Tagebuch: Dashboard


#1

Ein neues Projekt muss her. Diesmal geht’s um ein persönliches Dashboard/Startseite, ähnlich wie Momentum oder Hero Panel.

Außer unendlich vielen Ideen und einem frisch aufgesetzten GitHub Repository ist noch nicht viel passiert. In der README habe ich meine Motivation, Ideen und einen groben Plan aufgeschrieben.

Angelehnt an die anderen Tagebuch-Threads soll die Entwicklung von Anfang an öffentlich stattfinden. Das eigentliche Tagebuch ist Teil des Repositories, ich werde den Stand aber auch hier (re-)posten.


2019-03-14

The journey begins :rocket:

With zero practical TypeScript experience, I’ve had some issues setting up the project, despite using a boilerplate. To get started, I’ve migrated three common JS components from my other app (button, link, icon). I’ve checked some best practices and popular Typescript/React projects, trying to do it the right way™ (e.g. correct types).

I’m really looking forward to experiencing the praised improvement over vanilla JavaScript. My IDE of choice, IntelliJ IDEA, supports TypeScript types for popular projects, so I’ve already got a good IntelliSense even without TypeScript .

The CI pipeline is on and the project is already live (not much is going on, though).


#2

I had to make a decision: what responsive behavior should the dashboard grid follow? There are multiple approaches:

  1. Hero Panel uses pixel-perfect sizings and breaks at 700px into 1x1 widgets. This makes the widgets always look good, as they are fixed-sized. However, the content is simply cut above the breakpoint if it does not fit into the viewport. Also, I prefer seeing more content than a 1x1 widget in mobile view.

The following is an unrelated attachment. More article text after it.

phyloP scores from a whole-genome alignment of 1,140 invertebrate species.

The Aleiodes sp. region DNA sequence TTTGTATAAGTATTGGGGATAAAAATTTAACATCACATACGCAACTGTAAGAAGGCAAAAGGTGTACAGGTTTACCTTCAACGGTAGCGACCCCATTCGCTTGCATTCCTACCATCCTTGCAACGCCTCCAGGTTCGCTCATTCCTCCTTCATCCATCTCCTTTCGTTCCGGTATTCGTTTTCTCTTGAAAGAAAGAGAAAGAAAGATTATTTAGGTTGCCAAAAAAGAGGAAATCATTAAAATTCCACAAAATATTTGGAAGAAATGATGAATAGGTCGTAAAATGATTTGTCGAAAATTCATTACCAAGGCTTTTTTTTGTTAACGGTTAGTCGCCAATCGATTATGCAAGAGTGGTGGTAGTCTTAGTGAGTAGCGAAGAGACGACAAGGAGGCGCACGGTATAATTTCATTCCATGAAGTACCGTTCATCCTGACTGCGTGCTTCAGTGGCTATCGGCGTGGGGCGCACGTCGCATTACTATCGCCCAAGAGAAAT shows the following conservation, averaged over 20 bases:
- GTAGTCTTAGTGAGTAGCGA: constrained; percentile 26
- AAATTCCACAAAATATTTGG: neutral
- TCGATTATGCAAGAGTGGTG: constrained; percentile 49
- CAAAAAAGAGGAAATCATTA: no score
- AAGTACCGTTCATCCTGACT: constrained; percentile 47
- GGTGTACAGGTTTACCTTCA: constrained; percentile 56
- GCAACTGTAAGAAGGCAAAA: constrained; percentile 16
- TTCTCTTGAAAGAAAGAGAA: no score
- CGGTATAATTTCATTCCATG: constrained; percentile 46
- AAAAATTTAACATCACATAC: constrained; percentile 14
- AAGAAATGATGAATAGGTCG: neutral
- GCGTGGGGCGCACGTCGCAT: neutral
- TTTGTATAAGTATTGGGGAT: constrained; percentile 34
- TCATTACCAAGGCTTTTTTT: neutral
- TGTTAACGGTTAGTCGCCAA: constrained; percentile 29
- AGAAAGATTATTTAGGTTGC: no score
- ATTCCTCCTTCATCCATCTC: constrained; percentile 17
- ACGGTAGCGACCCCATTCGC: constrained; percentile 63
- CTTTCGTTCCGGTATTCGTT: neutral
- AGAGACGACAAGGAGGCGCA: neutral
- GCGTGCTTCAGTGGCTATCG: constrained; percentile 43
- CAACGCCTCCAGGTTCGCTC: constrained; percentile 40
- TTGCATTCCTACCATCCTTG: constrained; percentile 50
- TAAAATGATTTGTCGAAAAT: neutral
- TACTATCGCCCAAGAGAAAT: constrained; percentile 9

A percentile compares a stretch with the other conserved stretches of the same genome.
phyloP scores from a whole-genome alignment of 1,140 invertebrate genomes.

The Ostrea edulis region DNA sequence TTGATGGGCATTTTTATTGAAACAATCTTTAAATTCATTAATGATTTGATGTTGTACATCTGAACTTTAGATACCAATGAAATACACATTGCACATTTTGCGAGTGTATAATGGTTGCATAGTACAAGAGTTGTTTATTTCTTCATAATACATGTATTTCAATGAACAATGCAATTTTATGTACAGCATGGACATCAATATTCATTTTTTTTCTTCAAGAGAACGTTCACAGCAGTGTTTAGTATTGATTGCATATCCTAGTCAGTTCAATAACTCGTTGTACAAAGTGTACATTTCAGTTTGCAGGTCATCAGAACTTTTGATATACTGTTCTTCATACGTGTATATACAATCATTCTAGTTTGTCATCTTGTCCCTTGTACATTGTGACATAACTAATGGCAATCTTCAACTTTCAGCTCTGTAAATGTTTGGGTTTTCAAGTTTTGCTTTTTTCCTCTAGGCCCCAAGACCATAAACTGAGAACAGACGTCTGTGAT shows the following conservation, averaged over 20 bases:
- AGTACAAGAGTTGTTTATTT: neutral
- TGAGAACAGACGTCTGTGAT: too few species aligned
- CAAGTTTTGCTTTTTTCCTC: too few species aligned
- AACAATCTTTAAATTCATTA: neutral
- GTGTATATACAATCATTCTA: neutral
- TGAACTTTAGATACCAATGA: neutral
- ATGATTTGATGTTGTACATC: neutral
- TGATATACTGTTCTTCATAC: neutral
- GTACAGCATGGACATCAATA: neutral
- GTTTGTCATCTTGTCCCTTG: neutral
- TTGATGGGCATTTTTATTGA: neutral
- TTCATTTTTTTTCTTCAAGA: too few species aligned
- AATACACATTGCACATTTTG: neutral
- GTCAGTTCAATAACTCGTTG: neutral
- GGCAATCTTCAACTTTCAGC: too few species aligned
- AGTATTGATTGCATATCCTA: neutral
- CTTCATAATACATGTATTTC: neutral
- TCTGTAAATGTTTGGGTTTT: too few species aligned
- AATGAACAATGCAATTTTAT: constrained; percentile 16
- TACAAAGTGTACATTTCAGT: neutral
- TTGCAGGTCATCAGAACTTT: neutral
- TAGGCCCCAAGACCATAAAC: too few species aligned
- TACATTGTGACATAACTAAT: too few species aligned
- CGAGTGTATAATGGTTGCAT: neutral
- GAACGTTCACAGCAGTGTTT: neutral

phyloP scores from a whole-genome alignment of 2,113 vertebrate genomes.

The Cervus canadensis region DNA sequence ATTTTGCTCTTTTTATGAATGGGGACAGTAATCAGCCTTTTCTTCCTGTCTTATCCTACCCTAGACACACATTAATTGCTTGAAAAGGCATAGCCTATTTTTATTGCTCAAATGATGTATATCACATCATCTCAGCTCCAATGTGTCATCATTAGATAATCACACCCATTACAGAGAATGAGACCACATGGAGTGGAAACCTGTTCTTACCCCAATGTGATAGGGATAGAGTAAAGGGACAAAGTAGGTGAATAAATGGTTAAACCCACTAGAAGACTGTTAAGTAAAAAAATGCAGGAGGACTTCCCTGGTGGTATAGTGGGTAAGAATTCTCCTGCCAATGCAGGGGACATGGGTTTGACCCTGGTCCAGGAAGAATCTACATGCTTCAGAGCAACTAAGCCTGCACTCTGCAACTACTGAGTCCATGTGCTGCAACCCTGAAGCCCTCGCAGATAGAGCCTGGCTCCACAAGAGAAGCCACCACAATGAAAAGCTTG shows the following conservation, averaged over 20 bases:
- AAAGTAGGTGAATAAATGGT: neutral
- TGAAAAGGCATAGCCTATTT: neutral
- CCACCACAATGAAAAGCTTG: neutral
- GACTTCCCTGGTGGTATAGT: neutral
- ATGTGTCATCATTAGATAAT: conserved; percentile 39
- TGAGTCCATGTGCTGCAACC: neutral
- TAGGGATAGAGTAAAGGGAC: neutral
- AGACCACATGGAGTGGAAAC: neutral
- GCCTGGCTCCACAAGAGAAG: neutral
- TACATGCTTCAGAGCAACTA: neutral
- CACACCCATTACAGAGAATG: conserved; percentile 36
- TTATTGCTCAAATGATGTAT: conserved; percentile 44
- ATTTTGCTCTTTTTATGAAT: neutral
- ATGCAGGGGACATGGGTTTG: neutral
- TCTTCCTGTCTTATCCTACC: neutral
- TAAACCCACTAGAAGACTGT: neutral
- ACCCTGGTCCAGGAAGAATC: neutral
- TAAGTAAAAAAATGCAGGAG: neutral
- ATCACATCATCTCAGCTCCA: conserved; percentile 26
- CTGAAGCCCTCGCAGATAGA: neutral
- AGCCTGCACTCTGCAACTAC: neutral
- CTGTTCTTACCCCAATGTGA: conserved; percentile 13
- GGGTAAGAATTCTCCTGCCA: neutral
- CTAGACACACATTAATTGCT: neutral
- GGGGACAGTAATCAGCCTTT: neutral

2. Use a masonry layout. This approach makes sure to place all widgets optimally at all breakpoints. This is great for content where the order doesn’t matter. However, on a dashboard I don’t want my widgets to move around auto-magically.

  3. Let the user define the layout for each breakpoint. Meh, too much work for the user.

  4. Make the widgets fluid and break into a single column at 767px (example). Also add a max width to prevent over-stretching the content.

I think that #4 is the best trade-off.

I’ve implemented a simple Dashboard using CSS Grid. The user may define the number of columns and rows and assign a relative width and height for each widget. In the future, this should be configurable within the UI (drag and drop), but for a MVP this is enough.


#3

I’ve implemented the first, very basic widget: Text Widget. It just displays fixed text, nothing fancy. Maybe it can be extended to support some basic formatting options in the future.

Most work happened under the hood. I’ve cleaned up the code and tried to establish a good framework to build upon.